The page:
FARGO — While it’s certainly up in the air, the Cass County Commission voted for a possible 8.5% increase in the cost of living for the county’s nearly 500 workers for next year.
The Board of Directors on Monday, June 6 voted unanimously to accept the proposed increase for county budget development this summer.
It would be the biggest increase in COLA in at least the past 30 years, with the closest figure being 5.1% last year, according to a table presented to the commissioners. Most COLAs were between 2% and 3% in those years.
Late last month, county department heads recommended the increase. After “thoughtful discussion,” County Administrator Robert Wilson said he made the decision to continue using the long-standing practice of adopting a recommendation equal to the Consumer Price Index from April to April for cities in the Upper Midwest with a population of 500,000 or less.
Wilson said department heads also pointed to the process of using the Consumer Price Index for almost 20 years, arguing the increase was necessary to stay competitive in the “extremely tight labor market”. . Despite approving additional wage increases in 2021 to stay competitive in the local job market, without the increase the county would “just maintain” its position, he said.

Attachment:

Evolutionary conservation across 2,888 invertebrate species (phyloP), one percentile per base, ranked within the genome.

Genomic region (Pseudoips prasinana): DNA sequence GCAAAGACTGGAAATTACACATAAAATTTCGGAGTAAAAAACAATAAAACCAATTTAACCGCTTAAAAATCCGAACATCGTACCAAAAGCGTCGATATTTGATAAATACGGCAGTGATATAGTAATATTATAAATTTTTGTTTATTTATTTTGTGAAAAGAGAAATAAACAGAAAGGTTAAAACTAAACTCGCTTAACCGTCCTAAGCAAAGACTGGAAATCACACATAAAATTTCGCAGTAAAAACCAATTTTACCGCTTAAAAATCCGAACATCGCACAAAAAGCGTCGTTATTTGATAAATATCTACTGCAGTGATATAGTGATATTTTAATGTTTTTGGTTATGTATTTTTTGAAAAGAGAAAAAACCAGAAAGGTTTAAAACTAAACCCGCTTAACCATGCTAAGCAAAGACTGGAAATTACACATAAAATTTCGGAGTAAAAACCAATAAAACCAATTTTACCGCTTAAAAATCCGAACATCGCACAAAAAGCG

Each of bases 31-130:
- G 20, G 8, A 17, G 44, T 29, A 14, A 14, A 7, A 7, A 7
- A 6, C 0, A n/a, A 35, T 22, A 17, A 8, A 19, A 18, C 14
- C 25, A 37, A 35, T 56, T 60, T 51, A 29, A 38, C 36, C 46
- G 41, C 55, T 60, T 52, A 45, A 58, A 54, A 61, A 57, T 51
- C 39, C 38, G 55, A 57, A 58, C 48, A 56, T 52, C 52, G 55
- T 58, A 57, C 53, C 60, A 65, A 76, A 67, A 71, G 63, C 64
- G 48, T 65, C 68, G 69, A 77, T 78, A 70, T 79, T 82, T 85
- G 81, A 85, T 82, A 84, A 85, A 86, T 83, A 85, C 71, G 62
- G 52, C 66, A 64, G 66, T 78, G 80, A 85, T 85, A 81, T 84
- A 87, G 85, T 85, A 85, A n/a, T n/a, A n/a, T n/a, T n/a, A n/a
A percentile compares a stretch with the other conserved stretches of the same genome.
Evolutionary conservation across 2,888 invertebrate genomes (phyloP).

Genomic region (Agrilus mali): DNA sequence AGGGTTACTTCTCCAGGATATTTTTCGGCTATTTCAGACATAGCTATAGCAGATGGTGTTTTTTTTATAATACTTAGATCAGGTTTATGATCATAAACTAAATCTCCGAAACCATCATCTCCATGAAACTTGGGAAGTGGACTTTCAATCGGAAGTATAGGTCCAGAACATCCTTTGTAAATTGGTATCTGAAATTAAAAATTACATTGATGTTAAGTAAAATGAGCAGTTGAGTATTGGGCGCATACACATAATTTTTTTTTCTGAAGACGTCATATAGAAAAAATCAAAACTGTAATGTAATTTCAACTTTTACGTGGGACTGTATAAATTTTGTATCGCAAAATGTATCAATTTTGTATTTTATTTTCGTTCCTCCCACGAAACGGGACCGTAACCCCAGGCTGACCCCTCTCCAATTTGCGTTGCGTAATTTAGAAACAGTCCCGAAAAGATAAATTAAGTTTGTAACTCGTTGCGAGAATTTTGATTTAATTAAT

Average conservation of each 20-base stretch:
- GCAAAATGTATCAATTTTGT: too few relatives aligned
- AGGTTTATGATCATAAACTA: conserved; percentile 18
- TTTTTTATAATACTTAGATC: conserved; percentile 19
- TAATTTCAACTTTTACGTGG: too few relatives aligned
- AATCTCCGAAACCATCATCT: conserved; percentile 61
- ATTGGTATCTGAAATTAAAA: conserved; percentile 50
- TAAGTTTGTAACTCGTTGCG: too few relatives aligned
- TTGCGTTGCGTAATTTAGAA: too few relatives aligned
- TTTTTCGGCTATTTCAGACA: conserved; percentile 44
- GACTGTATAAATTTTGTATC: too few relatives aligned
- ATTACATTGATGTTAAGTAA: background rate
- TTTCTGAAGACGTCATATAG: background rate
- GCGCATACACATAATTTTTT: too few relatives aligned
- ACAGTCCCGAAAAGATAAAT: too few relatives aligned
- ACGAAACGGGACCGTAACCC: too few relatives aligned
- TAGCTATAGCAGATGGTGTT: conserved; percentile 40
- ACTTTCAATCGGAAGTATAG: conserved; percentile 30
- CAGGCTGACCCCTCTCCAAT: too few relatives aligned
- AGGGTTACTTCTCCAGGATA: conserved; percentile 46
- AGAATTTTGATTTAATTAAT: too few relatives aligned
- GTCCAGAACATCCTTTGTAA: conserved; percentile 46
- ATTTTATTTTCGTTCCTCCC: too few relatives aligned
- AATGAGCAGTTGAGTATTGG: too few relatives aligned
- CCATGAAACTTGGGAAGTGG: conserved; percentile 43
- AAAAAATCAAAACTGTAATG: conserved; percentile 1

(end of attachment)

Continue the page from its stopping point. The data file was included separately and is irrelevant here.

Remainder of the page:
County Commissioner Chad Peterson said he realized the struggles with inflation, but said: ‘It seems the only people who are cured are government officials.’
He said to cover the increase, it could mean increasing the county levy by 3 mills, a substantial increase as one mill currently brings in about $1 million in property taxes.
The county is spending $24.2 million in gross salaries this year, up 14% from last year due to pay increments, the 5.1% increase in COLA, and salary adjustments. pay scale made in order to become more competitive after conducting a study on local wages.
County Board Chairman Rick Steen made a comparison to the Fargodome board, on which he sits. Last week, he said, they agreed to a 3.5% raise for his employees. He said he thought the county’s proposed increase was “difficult for me to visualize.”
Commissioner Mary Scherling asked about possible bonuses for county employees instead of the larger COLA increase when the discussion turned to whether the consumer price index could drop .
State’s Attorney Birch Burdick said he could research the matter, but said salary surveys conducted approximately every three years by the county showed the county “is still in delay”.
Steen suggested they run the larger 8.5% increase in the budgeting process to see where they end up.
With the county installing a new accounting system, Wilson said, they may need a decision sooner than in previous years.
He also said they could check the Consumer Price Index numbers for May or June to see if there were any changes.
When the consumer price index was negative, Wilson and Burdick said, they gave no COLA increase.
Total county wages fell 30%, or about $8.5 million, in 2019 when the state government took over county social service departments as they moved to a regional system and to help control property taxes.
Prior to last year’s big increase, the county’s 2021 wage increase was 1.5% without COLA increases and just two new hires